Plenty of room at the table
How can we reflect God’s big heart of welcome to others?
I have just preached on Luke’s version of the story where Jesus and His disciples go to a party at the home of Levi (otherwise named Matthew) the tax collector (Luke 5:27-32). Luke’s Gospel is often seen as the Gospel which most portrays Jesus as embracing those on the margins of society. It is perhaps through Luke that we see God’s big heart of welcome reflected in Jesus most clearly. This same story is found in the Gospels of Matthew and Mark as well, but I chose to preach from Luke’s version because it contains some interesting features which are unique to his account. (1) These special features help us to capture insights into what it means for us to reflect God’s big heart of welcome to others.
In this story, both Jesus and His disciples attend a meal at the home of Levi the tax collector. We know that Jesus was definitely there because Luke’s version of the story says that Levi organised the meal specifically for Jesus. (2) So, interestingly, Levi showed great hospitality and welcome towards Jesus in the first instance. But Jesus showed an even greater sense of hospitality back to Levi by accepting his invitation and going to his home. Visiting someone’s home doesn’t sound very radical in our context, but for Jesus to go to the home of a tax collector was totally radical in His day. To understand just how revolutionary Jesus was in this story, we have to step into the first century Jewish world and comprehend something about tax collectors.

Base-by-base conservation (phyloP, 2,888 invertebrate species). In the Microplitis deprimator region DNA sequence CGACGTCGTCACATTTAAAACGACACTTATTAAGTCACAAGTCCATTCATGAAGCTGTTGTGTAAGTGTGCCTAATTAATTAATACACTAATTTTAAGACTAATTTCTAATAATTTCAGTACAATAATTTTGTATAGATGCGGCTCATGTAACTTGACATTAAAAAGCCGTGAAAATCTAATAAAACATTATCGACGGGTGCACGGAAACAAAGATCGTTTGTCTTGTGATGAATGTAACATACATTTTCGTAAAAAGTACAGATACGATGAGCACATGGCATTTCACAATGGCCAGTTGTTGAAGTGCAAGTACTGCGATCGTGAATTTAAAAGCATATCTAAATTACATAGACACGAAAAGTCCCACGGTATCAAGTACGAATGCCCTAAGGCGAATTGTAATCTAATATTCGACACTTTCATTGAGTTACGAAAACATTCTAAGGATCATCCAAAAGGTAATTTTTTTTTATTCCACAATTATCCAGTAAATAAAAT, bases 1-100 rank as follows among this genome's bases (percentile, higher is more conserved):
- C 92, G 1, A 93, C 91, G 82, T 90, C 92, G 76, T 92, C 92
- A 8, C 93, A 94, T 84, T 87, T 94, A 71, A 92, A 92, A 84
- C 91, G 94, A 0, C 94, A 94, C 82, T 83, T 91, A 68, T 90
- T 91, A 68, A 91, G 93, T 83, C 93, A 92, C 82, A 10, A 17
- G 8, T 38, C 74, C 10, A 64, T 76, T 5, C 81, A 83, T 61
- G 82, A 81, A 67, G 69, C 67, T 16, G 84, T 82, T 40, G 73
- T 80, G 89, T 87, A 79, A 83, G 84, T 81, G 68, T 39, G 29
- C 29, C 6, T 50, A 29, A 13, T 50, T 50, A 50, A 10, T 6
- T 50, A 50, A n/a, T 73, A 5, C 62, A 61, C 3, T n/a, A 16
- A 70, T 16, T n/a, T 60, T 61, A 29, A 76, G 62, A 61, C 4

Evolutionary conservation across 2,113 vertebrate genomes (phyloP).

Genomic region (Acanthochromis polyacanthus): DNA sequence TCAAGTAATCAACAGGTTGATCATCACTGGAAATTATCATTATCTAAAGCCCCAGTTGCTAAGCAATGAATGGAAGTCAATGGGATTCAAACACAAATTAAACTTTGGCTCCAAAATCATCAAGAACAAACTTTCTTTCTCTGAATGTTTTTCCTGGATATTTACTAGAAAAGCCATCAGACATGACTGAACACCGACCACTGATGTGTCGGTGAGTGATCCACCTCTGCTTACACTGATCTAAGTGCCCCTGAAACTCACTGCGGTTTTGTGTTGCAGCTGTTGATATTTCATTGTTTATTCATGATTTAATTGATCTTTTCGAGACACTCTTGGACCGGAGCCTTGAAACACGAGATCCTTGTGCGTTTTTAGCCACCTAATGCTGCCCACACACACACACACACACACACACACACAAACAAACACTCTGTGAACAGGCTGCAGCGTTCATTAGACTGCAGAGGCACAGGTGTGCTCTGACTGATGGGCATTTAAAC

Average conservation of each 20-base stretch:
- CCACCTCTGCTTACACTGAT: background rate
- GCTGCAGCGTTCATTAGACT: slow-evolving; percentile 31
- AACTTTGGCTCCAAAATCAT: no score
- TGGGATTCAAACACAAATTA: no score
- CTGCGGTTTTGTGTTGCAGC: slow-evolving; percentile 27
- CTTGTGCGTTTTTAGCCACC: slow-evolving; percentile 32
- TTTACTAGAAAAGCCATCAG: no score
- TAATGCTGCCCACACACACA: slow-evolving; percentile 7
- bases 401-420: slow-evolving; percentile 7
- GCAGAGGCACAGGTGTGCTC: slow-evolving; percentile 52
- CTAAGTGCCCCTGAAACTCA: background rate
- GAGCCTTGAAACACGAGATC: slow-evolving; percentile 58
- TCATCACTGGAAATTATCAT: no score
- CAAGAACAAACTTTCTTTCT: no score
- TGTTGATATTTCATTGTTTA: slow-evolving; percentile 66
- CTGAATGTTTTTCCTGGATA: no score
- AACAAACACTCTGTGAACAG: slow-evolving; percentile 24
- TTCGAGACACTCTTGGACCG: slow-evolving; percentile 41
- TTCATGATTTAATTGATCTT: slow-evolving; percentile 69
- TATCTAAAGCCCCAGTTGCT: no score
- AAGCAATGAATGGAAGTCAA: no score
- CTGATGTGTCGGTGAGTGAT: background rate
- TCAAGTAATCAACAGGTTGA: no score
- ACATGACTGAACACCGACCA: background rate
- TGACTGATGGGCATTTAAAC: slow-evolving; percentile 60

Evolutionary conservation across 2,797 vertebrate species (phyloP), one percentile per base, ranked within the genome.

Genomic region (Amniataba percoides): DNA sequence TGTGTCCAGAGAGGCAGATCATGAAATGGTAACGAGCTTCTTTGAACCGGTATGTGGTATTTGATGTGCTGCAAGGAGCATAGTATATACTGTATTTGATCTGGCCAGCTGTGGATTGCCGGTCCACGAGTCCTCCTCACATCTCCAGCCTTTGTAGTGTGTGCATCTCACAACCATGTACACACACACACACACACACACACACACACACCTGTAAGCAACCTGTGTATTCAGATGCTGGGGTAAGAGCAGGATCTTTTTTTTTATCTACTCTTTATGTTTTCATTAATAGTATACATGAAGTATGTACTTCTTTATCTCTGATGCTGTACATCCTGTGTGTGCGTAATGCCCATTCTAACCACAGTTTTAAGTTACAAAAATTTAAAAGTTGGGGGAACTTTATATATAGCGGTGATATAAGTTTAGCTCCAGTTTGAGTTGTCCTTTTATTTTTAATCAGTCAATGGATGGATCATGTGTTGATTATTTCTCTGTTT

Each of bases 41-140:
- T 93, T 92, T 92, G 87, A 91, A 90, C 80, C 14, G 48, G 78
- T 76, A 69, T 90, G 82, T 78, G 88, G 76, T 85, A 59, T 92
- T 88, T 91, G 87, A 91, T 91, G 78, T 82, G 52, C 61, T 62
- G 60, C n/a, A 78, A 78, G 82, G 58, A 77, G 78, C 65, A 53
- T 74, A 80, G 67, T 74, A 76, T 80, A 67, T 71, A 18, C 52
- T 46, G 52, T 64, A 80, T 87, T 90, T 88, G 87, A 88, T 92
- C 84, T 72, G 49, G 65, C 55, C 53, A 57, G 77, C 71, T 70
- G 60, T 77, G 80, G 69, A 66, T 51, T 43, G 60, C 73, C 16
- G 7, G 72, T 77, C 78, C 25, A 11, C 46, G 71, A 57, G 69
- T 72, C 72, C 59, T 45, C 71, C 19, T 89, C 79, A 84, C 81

Tax collectors were Jewish people who chose to work for the Roman occupying forces. There were some set taxes which were levied against the people, but tax collectors also set their own income by deciding how much tax to charge the people. Because of their allegiance to the Romans and through the way they lined their own pockets, tax collectors were seen as collaborators, traitors, extortionists and ritually unclean in the eyes of the Jewish Law because they associated with Roman Gentiles. When I preached my sermon on this passage, I recruited six volunteers from the congregation who were each given a card on which was written one of the following words:
Murderer, robber, cheat, bully, taxman, politician
I asked the congregation to rank these kinds of people from the best to the worst and the volunteers swapped positions at the front to reflect their choices. The congregation (after much amused wrangling!) placed them in the following order, from best to worst: taxman, politician, cheat, bully, robber, murderer.
Then I told the congregation how the Jews categorised tax collectors according to a text called the Talmud. This revered text contained teaching by Rabbis, interpreting the Jewish Law. In the Talmud tax collectors were put in the same category as murderers and robbers! Tax collectors were barred from the synagogues because of being considered unclean, so in their day they were the equivalent of those we might called “unchurched” in our current context. Today there are people who feel they couldn’t go to church or they have been before and had a bad experience, so they haven’t been back.
Tax collectors in Jesus’ day chose to stick together, because no one else wanted to have anything to do with them. That’s why so many of them rocked up to the party that Levi threw in his home. Tax collectors tended to only meet other tax collectors.
In this story there’s a group of Jewish people called the Pharisees. They tried to keep the letter of the Jewish Law. They believed that if you associated with the wrong people, you would end up being polluted by them. In the story the Pharisees grumbled to Jesus’ disciples about their going to Levi’s party. The Pharisees would not have gone anywhere near Levi’s home themselves, so they must have heard about the party on the grapevine and then moaned subsequently. In another of Luke’s special features in his version of this story, the Pharisees say to Jesus’ disciples: “Why do you eat and drink with tax collectors?” In Matthew’s and Mark’s editions, the Pharisees ask the disciples why Jesus was eating with tax collectors. But in Luke, the question is directed to the disciples, not just about eating, but, “Why do you eat and drink with tax collectors?”